24-Hour Urine Collection

24-Hour Urine Collection

(24-hour urine, urine volume)

Procedure overview

What is a 24-hour urine collection?

Illustration of the anatomy of the kidney
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A 24-hour urine collection is a simple diagnostic procedure that measures the components of urine. The test is noninvasive (the skin is not pierced), and is used to assess kidney (renal) function.

Twenty-four hour urine collection is performed by collecting a person's urine in a special container over a 24-hour period. The container must be kept cool during this time until it is returned to the lab for analysis.

Urine consists of water and dissolved chemicals such as sodium, potassium, urea (formed from protein breakdown), and creatinine (formed from muscle breakdown), along with other chemical compounds. Normally, urine contains specific amounts of these waste products. If these amounts are not within a normal range, or if other substances are present, it may be an indication of a particular disease or condition. The results of a 24-hour urine collection may provide information to help your doctor make or confirm a diagnosis.

Related procedures that may be used to diagnose kidney disease include kidney ultrasound, kidney scan, kidney biopsy, and renal arteriogram.

How does the urinary system work?

Illustration of the anatomy of the urinary system, front view
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The body takes nutrients from food and converts them to energy. After the body has taken the nutrients it needs from the food, waste products are left behind in the bowel and blood.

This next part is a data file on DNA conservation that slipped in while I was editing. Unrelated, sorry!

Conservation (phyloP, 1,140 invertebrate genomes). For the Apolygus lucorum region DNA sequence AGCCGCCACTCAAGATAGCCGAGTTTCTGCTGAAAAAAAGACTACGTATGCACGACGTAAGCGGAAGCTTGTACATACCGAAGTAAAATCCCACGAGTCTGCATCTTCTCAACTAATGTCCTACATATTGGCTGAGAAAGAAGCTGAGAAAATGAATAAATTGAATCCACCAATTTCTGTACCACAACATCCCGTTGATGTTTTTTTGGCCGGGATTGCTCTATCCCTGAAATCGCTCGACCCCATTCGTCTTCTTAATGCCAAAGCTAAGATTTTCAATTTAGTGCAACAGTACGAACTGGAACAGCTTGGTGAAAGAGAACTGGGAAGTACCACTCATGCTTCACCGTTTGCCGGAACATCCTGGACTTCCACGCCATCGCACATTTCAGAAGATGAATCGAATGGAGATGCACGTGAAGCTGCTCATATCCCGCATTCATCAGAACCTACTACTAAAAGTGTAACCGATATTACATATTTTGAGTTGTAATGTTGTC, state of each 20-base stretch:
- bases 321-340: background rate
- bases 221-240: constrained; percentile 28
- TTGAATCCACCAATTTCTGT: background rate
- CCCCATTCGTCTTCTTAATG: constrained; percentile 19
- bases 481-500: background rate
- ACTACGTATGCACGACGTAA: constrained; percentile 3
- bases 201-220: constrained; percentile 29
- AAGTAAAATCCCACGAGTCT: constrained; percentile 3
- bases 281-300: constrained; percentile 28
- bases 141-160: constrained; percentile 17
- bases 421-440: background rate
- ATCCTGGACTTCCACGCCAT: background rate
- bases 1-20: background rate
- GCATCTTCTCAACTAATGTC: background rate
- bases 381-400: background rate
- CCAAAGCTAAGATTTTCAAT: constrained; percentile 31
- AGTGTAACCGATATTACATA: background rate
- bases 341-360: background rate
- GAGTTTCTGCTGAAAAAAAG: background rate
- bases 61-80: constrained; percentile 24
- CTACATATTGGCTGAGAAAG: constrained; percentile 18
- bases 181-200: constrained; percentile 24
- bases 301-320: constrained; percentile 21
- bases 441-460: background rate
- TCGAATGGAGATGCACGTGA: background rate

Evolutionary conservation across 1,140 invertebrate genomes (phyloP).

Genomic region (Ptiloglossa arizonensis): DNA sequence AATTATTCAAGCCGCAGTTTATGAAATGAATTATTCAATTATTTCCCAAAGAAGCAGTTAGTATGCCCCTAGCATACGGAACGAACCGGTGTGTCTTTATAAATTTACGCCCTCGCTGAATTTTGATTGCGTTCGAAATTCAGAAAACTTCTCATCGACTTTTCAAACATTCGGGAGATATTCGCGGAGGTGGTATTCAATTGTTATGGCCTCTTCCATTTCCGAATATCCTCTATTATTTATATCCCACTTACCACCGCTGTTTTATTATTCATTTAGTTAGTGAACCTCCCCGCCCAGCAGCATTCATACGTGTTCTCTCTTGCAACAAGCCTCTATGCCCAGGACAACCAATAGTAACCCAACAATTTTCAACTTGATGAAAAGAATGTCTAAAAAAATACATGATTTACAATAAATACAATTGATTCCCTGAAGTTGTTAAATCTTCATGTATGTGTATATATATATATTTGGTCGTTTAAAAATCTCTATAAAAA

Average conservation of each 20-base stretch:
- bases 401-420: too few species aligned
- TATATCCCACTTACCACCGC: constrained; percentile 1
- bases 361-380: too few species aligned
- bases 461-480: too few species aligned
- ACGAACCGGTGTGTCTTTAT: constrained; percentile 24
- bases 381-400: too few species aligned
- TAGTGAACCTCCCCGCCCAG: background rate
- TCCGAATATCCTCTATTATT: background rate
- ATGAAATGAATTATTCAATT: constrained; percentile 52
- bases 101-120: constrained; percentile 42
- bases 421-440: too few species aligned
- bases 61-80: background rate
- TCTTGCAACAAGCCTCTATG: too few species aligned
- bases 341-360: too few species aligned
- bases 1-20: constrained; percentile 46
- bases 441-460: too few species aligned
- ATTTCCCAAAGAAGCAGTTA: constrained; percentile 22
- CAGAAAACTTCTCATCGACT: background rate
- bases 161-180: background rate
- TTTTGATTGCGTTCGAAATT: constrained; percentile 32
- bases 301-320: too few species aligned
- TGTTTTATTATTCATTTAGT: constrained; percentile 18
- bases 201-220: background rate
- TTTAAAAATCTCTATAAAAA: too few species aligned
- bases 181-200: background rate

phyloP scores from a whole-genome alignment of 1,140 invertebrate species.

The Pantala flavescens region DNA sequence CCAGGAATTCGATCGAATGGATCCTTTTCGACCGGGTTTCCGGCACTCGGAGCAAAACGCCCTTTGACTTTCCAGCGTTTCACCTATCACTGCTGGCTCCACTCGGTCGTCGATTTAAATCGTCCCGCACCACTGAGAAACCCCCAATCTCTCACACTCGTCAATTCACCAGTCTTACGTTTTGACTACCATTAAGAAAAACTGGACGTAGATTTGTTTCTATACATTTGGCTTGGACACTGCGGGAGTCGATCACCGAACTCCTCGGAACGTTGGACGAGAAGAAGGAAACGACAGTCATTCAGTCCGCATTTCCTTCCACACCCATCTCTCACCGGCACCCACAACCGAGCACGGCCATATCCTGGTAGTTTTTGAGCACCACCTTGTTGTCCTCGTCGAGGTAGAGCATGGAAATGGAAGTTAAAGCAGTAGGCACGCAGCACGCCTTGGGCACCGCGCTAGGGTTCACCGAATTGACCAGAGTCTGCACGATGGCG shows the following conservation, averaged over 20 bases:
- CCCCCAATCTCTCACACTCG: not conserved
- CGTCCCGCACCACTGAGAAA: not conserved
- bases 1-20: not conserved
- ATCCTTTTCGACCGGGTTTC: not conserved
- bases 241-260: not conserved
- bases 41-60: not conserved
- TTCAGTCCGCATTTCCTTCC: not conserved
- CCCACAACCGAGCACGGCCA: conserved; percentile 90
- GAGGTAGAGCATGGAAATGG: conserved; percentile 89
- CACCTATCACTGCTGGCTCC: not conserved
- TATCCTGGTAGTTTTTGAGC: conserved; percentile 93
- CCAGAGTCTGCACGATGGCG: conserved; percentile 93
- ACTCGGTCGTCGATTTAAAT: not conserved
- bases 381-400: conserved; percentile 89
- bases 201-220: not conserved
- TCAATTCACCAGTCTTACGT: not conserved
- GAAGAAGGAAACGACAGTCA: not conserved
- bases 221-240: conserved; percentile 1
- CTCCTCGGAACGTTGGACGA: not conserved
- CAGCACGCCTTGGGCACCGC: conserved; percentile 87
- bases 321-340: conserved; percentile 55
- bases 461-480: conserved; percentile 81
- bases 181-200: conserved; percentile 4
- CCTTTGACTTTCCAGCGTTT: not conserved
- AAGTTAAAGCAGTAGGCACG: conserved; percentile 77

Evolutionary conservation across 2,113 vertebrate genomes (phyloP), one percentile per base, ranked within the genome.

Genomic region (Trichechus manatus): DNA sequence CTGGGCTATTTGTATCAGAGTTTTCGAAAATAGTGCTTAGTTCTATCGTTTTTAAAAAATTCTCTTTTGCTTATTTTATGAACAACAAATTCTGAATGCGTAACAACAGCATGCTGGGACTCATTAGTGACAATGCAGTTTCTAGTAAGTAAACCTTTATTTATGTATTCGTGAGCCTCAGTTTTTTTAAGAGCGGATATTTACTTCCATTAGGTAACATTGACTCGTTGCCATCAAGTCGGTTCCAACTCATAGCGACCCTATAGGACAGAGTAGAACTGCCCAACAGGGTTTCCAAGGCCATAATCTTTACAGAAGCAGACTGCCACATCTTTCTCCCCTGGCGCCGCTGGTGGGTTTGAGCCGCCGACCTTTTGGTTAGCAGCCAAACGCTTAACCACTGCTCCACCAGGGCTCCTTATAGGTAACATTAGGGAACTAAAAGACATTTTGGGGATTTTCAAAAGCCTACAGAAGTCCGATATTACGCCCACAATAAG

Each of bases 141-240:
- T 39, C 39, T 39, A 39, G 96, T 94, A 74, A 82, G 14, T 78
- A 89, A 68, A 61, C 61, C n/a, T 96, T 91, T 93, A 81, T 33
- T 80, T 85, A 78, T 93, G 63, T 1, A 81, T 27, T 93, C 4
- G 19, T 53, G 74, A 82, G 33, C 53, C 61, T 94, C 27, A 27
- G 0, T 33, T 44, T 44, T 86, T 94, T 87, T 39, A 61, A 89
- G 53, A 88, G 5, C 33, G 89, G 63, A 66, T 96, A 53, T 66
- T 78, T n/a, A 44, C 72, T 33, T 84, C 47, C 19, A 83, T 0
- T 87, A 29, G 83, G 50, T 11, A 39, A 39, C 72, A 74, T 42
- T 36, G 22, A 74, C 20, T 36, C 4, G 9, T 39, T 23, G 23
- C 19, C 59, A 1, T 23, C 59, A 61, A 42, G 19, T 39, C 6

The urinary system keeps chemicals, such as potassium, sodium, and water in balance, allowing the body to function properly. The kidneys also remove protein waste, called urea, from the blood. Urea is produced when foods containing protein, such as meat, poultry, and certain vegetables, are broken down in the body. Urea is carried in the bloodstream to the kidneys.

Other important functions of the kidneys include blood pressure regulation, and the production of erythropoietin, which controls red blood cell development in the bone marrow.

Urinary system parts and their functions:

Facts about urine:

Reasons for the procedure

Twenty-four hour urine collection is a quick, simple diagnostic test that helps to diagnose problems with the kidneys. It is commonly performed to determine how much creatinine clears through the kidneys, but may also be used to measure protein, hormones, minerals, and other chemical compounds. Creatinine clearance testing provides information about kidney function.

Like all organs in the human body, the kidneys may be affected by various genetic and environmental circumstances, leading to kidney disease. Kidney (renal) disease may be temporarily or permanently damaging. Acute kidney disease has an abrupt onset and is potentially reversible. Chronic kidney disease progresses slowly over at least three months and can lead to permanent kidney damage. The causes, symptoms, treatments, and outcomes of acute and chronic kidney disease are different.

Conditions that can cause kidney disease include, but are not limited to, the following:

Twenty-four hour urine collection may be performed along with other diagnostic procedures, such as cystometry and cystography.